By Andrew Emett
Responsible for releasing a toxic cloud over a Texas community during Hurricane Harvey last year, Arkema North America, CEO Richard Rowe, and plant manager Leslie Comardelle were recently indicted for placing residents and first responders at risk of serious bodily injury. Although officials from the chemical company claim that their failsafe systems failed, Harris County District Attorney Kim Ogg accused the French-made major chemical manufacturer of placing profits over public safety along with a basic lack of preparation.
Due to the impact of Hurricane Harvey last year, floodwaters at Arkema’s chemical plant in Crosby knocked out the facility’s power which resulted in volatile chemicals bursting into flames. Unable to keep the organic peroxides refrigerated, Arkema officials released plumes of toxic smoke into the air as the chemicals caught on fire and partially exploded.
“Companies don’t make decisions, people do,” Harris County District Attorney Kim Ogg said in a statement. “Responsibility for pursuing profit over the health of innocent people rests with the leadership of Arkema.”
At least 21 first responders and other officials received injuries as they breathed in some of the fumes when arriving at the plant. Neighbors, first responders, and local government prosecutors have filed numerous lawsuits alleging that Arkema was negligent and failed to properly prepare for the storm.
“Indictments against corporations are rare,” Ogg noted. “Those who poison our environment will be prosecuted when the evidence justifies it.”
“It is outrageous to assert that Arkema or any of its employees behaved criminally. No one needs a reminder that Hurricane Harvey devastated a wide region,” Arkema spokeswoman Janet Smith recently stated. “It overcame the preparedness efforts of millions of individuals, and many, many companies and government agencies. It is hard to believe anyone would seek to criminalize the way in which one facility was impacted by such a crushing natural disaster.”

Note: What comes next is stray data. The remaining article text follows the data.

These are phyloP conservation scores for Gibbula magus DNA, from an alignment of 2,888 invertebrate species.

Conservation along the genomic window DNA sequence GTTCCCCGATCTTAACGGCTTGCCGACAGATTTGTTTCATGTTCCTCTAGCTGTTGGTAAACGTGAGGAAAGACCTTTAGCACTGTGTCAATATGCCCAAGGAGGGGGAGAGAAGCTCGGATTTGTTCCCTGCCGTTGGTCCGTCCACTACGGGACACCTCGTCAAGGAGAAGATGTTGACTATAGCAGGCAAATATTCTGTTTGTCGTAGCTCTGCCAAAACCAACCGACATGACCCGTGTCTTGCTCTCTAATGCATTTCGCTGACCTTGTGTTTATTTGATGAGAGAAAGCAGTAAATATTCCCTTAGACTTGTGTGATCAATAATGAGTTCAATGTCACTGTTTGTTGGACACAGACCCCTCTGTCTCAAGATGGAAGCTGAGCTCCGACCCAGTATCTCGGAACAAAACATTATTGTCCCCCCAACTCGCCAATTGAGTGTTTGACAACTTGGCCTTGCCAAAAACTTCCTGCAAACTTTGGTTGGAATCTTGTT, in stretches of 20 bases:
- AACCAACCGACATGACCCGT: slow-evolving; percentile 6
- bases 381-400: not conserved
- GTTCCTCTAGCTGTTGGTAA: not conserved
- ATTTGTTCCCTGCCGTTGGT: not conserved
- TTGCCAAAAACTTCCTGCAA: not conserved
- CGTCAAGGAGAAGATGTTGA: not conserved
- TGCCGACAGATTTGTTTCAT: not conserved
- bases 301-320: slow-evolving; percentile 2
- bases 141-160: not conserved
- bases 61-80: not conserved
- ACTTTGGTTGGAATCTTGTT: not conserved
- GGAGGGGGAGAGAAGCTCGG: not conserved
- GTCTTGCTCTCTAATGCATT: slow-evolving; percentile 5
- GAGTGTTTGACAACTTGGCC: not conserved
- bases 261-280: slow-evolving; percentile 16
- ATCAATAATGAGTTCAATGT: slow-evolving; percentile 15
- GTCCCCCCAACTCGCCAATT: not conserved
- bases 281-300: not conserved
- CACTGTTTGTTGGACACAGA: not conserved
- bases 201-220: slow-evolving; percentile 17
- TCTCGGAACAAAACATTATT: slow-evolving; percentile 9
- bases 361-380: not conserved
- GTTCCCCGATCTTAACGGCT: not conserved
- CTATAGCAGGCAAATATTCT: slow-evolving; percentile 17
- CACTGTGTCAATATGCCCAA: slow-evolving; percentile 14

According to an investigation led by the U.S. Chemical Safety Board, the Arkema plant was ill-prepared for such severe flooding.
“As the hurricane approached, Arkema was more concerned about production and profit than people,” said Alexander Forrest, chief of the Environmental Crimes Division at the Harris County District Attorney’s Office.
On Friday, a grand jury indicted Arkema North America along with its CEO and a plant manager for “recklessly” releasing chemicals into the air. On Monday, Arkema CEO Richard Rowe and plant manager Leslie Comardelle appeared in court to face the criminal charges against them.
If convicted, Rowe and Comardelle would each face up to five years in prison, while the company could be ordered to pay a $1 million fine.